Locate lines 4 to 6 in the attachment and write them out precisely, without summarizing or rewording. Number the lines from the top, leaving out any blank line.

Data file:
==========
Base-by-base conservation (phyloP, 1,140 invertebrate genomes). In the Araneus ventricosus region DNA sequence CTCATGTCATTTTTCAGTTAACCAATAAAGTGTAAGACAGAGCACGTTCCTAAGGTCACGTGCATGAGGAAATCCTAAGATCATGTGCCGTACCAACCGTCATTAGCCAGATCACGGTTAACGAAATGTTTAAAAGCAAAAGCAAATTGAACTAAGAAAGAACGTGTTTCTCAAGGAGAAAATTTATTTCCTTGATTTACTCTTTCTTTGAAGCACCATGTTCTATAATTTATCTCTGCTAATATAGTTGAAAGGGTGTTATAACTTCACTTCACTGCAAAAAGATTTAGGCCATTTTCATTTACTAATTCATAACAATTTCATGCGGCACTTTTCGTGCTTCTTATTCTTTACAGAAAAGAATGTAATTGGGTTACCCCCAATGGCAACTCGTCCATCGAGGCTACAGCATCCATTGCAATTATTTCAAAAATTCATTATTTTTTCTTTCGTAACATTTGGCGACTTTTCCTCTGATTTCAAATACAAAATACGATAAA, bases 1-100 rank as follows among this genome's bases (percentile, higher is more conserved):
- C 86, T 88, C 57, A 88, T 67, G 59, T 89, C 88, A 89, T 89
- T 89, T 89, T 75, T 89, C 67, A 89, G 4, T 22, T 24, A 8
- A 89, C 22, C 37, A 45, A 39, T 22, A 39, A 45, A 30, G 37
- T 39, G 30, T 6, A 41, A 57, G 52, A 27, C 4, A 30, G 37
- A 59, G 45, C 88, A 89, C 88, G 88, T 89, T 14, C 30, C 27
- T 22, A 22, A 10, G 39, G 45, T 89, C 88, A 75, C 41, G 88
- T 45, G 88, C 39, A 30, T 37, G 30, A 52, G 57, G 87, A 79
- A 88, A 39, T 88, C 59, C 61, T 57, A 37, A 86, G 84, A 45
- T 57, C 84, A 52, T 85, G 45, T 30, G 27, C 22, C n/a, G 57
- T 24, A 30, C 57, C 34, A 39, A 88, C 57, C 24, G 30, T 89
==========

- A 89, C 22, C 37, A 45, A 39, T 22, A 39, A 45, A 30, G 37
- T 39, G 30, T 6, A 41, A 57, G 52, A 27, C 4, A 30, G 37
- A 59, G 45, C 88, A 89, C 88, G 88, T 89, T 14, C 30, C 27